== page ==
Baptized Into the Human Experience
Now when all the people were baptized, and when Jesus also had been baptized and was praying, the heaven was opened, and the Holy Spirit descended upon him in bodily form like a dove. And a voice came from heaven, "You are my Son, the Beloved; with you I am well pleased.”
Luke 3:15-17, 21-22
January 7, 2022, Words By: Gideon Ochieng, Image By: Blakely Dadson
I have known Susan for over 14 years. She’s a pastor here in Nairobi with a reputation for speaking her mind. Susan is passionate about working with youth and vulnerable women in our community. The locals see her as an advocate for the rights of the most vulnerable in society. Among her best friends is a group of reforming, hard core criminals.
But Susan’s work goes beyond advocacy; she wants everyone to know the Good News that God loves them — and likes them. Her drive comes in part from her own life experience.
As a child, Susan was abused by close relatives. Like many “good” African women, she kept her trauma to herself, enduring years of pain all alone. Exposing the heinous crimes was taboo; she was afraid to bring shame to her family.
But then she encountered a theology from below — a theology that reads scripture through the eyes of the Crucified-Risen One, the Son of God who became a vulnerable and forgotten person himself. In particular, the stories of women like Tamar, Rahab, Ruth, and Bathsheba — the grandmothers of Christmas, deeply impacted her. Susan recognized herself in these stories and found great comfort in these courageous women who suffered so much, and in the Gospel’s refusal to edit them out of salvation history.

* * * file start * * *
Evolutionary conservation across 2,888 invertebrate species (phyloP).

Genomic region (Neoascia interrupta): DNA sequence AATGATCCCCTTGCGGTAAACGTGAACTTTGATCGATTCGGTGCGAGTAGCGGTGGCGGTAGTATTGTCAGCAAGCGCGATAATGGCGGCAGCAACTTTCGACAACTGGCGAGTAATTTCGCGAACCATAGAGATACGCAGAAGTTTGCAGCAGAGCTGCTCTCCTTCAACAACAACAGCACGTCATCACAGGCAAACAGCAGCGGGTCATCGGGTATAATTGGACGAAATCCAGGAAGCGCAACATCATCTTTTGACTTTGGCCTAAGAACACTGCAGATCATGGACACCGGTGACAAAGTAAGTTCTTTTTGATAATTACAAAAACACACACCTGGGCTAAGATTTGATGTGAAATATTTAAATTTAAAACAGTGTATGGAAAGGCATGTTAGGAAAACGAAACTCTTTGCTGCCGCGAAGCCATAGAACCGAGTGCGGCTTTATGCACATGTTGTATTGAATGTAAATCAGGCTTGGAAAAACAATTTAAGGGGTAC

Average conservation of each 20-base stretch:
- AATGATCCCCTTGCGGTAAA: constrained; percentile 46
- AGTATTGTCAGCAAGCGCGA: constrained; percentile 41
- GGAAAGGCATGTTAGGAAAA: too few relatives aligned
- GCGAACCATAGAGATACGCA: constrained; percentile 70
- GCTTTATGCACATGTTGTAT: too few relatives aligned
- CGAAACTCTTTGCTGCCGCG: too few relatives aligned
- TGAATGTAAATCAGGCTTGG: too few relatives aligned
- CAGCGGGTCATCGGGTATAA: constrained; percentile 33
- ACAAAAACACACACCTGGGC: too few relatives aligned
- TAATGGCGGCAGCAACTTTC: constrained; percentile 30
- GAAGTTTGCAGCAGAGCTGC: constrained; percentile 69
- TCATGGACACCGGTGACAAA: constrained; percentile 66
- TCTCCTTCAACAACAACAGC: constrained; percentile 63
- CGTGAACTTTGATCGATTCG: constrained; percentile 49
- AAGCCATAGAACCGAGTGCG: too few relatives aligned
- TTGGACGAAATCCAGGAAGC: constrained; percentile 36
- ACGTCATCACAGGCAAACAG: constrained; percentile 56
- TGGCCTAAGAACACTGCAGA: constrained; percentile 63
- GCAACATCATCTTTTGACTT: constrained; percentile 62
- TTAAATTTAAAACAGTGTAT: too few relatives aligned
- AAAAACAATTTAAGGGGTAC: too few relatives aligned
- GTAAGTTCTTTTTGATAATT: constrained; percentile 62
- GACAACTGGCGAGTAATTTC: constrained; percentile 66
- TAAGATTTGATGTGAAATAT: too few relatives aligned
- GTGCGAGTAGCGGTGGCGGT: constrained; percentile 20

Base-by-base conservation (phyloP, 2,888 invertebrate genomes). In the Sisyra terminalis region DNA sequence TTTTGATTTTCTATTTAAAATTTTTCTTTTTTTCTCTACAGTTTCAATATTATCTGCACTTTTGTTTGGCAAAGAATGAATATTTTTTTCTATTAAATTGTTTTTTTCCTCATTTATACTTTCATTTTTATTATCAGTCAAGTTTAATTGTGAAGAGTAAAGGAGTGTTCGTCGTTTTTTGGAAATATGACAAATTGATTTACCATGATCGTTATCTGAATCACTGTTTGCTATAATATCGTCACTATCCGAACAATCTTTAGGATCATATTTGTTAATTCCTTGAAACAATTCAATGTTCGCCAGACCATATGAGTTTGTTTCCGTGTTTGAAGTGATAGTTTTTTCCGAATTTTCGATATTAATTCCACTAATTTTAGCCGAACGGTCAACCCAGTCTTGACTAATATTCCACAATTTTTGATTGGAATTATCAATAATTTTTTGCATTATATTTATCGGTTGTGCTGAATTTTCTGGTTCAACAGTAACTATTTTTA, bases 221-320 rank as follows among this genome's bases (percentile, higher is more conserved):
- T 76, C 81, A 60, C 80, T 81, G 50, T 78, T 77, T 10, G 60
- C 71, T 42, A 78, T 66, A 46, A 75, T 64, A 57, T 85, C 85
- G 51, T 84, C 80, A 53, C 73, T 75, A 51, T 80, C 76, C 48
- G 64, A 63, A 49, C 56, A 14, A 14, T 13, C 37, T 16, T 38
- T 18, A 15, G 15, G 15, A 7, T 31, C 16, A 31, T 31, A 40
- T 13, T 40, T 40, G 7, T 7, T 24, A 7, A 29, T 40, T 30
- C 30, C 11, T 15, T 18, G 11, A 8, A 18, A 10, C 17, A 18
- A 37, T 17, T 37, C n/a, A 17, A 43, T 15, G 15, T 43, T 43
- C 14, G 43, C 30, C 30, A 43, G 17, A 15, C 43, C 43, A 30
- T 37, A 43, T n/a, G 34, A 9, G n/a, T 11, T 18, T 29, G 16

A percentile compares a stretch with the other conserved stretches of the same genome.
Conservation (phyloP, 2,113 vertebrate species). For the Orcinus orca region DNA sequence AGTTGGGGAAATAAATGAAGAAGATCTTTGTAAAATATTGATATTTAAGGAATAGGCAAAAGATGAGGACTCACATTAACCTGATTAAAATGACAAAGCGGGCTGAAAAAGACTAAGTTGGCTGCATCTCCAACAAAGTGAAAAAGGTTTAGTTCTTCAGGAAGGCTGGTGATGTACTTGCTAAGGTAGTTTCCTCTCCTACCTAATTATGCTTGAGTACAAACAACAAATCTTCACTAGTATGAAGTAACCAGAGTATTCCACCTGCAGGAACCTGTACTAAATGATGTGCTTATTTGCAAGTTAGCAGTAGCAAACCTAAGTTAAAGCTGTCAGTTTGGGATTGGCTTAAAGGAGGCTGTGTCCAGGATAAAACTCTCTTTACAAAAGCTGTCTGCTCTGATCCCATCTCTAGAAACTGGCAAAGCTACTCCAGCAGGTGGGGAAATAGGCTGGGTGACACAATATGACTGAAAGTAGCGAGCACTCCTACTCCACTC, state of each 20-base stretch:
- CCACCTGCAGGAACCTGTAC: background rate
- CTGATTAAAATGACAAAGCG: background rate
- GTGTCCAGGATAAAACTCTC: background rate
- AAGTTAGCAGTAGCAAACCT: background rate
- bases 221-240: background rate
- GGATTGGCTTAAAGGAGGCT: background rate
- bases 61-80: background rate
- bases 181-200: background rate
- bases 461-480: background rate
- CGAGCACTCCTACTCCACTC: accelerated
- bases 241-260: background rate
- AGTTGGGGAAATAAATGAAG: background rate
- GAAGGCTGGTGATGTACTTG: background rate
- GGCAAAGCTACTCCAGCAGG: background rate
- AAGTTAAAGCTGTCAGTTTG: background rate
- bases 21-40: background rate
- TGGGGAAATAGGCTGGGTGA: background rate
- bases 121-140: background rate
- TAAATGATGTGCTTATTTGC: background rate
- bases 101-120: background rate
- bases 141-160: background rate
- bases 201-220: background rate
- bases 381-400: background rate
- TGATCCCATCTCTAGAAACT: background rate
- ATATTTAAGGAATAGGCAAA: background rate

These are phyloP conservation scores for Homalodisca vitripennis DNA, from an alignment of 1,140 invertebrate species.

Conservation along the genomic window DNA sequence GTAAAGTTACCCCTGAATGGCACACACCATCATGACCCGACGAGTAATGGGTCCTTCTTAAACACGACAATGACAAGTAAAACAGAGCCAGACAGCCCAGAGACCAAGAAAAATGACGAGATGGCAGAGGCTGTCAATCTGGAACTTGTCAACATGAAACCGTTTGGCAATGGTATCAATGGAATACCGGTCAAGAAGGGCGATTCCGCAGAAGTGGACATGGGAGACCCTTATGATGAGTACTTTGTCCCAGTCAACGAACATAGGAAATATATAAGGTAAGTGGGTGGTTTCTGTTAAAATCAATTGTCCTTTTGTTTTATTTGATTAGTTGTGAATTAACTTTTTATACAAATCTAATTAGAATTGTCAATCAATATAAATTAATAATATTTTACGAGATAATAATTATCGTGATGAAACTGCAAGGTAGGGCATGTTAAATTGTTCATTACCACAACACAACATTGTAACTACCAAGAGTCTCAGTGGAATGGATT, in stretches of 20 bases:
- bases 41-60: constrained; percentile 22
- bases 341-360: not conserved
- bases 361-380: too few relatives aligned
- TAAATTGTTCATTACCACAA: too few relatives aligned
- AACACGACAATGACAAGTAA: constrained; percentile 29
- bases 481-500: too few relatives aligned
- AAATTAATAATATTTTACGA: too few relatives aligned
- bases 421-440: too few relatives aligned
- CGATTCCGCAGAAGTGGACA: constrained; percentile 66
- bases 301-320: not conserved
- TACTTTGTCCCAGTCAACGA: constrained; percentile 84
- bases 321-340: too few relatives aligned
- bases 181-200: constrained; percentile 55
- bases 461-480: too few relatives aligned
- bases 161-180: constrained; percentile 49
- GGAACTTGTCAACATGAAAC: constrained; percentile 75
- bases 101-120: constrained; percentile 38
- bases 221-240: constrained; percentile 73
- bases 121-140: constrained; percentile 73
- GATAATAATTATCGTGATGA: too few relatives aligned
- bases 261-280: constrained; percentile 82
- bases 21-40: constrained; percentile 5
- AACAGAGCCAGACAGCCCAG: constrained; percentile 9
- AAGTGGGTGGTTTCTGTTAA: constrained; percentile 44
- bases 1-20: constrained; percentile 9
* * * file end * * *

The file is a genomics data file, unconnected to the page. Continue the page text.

If these women could be choreographed into salvation history, then so could she and others like her. No longer bound by fear, Susan shared her story publicly. As she exposed the scandal, it not only freed her more, it also loosened the bonds that had trapped so many others. Her courage led many young and old women to come out and share their pain, creating a pathway for healing to begin.
I can’t help to think of Susan as I read the story of John baptizing Jesus. Luke tells us that “crowds” of people went to hear John’s message of deliverance and receive his baptism. He addressed tax collectors and soldiers, agents of the empire, telling them to change their ways. And I’m sure many others in the crowd were victims of the empire. All of them were looking for deliverance from the pain of brokenness.
John’s message of baptism and deliverance embodied both law and gospel. He believed it was for everyone — except Jesus. John said, “I baptize you with water; but one who is more powerful than I is coming; I am not worthy to untie the thong of his sandals. He will baptize you with the Holy Spirit and fire.”
And yet, Jesus chose to be baptized alongside the crowds, into the human experience and all that entails. He wasn’t afraid of his own family’s scandal, and he wasn’t afraid of the crowd’s scandal. Nor, does it appear, was his Father in Heaven, who responded to Jesus’ act by saying, “You are my Son, the Beloved; with you I am well pleased.”
Jesus shows us a different way. Surrounded by those who were desperate for deliverance, he went into the waters of baptism with them, not as the beloved Son of God, but as someone who shared their human experience, both the beauty and the shame and affliction. He went into the water to usher in the new kingdom in solidarity with those who were seeking it, not as a king, but as a commoner among the rejected, those whom society had labeled beyond redemption, both victims and perpetrators.
Dwelling Among Us
In what ways might Jesus be calling us to be baptized alongside those we are called to serve? How can we get back into the water of baptism with the victims of pain and suffering. What stories can we lift up and share with those who have been victimized if only to identify with them and help them find their own freedom in Christ? Susan’s story continues to inspire many and to irritate many at the same time. What is your story?